By getting your headshot session taken care of ahead of time, you’ll be ready to roll when it comes time to turn them into your web designer. 

Read More: 7 Tips to Get the Best Possible Headshots for Your Website

4 | Work with a skilled copywriter.

If you’re investing upwards of $5-10k on your website design, it’s highly advisable to also invest in the words that go on that website.

Most designers, like me, use your copy as a starting point for your design so wouldn’t you want it to be just as polished as the design?

Starting with your copy allows us designers to build you a custom design that’s strategic to your goals.

A great copywriter is skilled in helping you clarify your message and ensuring all of the copy on your website supports your big business goals. Every single word on your website should be moving your visitors along a journey and ultimately getting them to take action. This is just what a great copywriter does all while staying true to your voice.

Need a copywriter recommendation? Shoot me a note and I’ll send you a few of my favorites.

5 | Tidy your tech tools.

Before working with a web designer you’ll also want to evaluate the back end of your business. How are things going? Are your systems in place? Do you need to implement some new tools to make things run smoother?

This could include your scheduling system, client management system, bookkeeping software, email marketing software, and more.

I’ll admit, I usually help my clients through this step after fully understanding their needs. But if you want to know which tried and true tech tools I usually recommend, click here.

6 | You’ll want to get inspired and get a general idea of the style you’re after.

My designs tend to be described as polished, professional, clean, crisp, and timeless. So if that’s your style we’d be a great fit. But if you’re looking for something super trendy or highly animated, I wouldn’t be the designer for you.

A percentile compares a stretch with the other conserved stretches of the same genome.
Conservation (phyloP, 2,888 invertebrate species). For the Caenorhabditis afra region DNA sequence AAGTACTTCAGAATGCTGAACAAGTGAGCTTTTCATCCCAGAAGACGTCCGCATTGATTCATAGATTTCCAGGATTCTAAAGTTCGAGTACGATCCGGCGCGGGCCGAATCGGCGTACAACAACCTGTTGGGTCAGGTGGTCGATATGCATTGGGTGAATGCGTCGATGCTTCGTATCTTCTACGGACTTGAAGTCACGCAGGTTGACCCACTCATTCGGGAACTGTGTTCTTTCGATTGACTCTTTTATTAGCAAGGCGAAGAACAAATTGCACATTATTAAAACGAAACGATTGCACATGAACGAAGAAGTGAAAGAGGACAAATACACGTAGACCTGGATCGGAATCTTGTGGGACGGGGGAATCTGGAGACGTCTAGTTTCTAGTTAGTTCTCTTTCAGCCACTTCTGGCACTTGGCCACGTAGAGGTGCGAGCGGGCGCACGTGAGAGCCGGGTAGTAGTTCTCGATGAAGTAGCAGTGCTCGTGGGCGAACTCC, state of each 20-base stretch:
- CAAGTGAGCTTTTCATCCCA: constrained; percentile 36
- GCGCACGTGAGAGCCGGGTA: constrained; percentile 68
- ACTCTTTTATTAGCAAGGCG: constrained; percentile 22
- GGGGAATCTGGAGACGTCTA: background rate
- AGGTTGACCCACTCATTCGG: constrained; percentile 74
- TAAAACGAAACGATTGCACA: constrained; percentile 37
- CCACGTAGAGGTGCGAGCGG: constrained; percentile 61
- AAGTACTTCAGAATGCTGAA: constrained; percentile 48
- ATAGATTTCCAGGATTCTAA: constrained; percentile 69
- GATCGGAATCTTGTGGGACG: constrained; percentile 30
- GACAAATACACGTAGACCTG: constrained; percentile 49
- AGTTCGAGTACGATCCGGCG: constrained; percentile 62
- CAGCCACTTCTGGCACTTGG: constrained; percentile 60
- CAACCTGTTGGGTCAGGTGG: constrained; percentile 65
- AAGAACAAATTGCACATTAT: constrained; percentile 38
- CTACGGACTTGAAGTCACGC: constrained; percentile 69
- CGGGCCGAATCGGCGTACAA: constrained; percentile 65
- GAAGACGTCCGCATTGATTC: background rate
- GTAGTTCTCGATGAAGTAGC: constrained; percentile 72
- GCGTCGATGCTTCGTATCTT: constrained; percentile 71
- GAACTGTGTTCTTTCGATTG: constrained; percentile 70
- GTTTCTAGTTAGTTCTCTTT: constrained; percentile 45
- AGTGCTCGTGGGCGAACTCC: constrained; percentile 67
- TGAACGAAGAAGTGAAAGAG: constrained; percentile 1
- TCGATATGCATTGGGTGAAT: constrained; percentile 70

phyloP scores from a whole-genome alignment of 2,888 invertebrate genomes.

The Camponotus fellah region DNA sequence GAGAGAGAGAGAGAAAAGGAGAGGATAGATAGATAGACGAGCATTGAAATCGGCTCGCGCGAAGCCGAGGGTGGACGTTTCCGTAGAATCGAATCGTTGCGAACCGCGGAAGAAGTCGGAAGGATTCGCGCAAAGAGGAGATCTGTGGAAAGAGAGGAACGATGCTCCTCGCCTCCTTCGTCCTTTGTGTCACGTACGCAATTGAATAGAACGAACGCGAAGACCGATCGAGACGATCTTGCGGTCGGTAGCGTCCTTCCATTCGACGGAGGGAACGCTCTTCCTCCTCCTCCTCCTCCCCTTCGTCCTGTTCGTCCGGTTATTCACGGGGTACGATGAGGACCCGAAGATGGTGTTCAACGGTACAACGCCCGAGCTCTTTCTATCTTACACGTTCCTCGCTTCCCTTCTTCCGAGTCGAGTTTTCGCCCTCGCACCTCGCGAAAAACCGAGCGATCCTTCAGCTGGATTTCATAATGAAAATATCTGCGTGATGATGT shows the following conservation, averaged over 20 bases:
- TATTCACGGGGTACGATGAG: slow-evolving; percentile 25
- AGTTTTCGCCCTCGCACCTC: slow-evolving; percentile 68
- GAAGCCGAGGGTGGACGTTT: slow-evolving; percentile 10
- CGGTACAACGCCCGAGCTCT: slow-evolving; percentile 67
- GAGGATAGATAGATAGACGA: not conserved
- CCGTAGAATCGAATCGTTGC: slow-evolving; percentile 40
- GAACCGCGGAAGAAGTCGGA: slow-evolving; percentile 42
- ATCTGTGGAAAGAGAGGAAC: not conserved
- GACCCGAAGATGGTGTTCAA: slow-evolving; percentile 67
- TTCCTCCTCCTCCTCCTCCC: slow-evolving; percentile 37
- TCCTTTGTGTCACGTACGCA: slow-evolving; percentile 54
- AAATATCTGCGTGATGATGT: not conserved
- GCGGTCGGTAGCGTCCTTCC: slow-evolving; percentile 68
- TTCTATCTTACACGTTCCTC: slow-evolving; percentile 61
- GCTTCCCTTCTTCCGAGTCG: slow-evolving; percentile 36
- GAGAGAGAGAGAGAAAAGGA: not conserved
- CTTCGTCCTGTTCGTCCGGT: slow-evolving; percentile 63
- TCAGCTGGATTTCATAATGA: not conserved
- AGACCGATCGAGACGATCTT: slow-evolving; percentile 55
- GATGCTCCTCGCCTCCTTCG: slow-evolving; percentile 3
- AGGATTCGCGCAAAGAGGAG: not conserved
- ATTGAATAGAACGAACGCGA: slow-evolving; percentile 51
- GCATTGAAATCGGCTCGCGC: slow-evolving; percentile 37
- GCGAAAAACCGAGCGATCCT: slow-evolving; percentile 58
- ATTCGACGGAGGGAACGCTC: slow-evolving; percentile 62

Pinterest is my favorite tool for getting inspired and getting a feel for your style. Create a new Pinterest board and start gathering some brand and website designs to share with your designer. You might also want to start a list of websites you adore and start listing out what you like about them.

A great designer won’t replicate any piece of inspiration you share with them, but rather use it to get a feel for your style and overall vibe. In fact, I create an inspiration board for each new client I work with to ensure we’re on the right path visually. I’ll pin a couple of fonts, color palettes, logo designs, website layouts, etc. and then discuss them with my client.

Read More: How to Use a Pinterest Board to Gather Visual Inspiration for your Business

All of the steps I listed above actually used to be a part of my design process and while I still touch on some of these steps in my process, I now require clients to have these tasks completed before their start date.

Since I book several months in advance many clients (and prospective clients) were asking me how to best prepare for our time together. And when they have these tasks completed prior to their start date it allows us to spend more of our time on their big picture strategy and custom design work.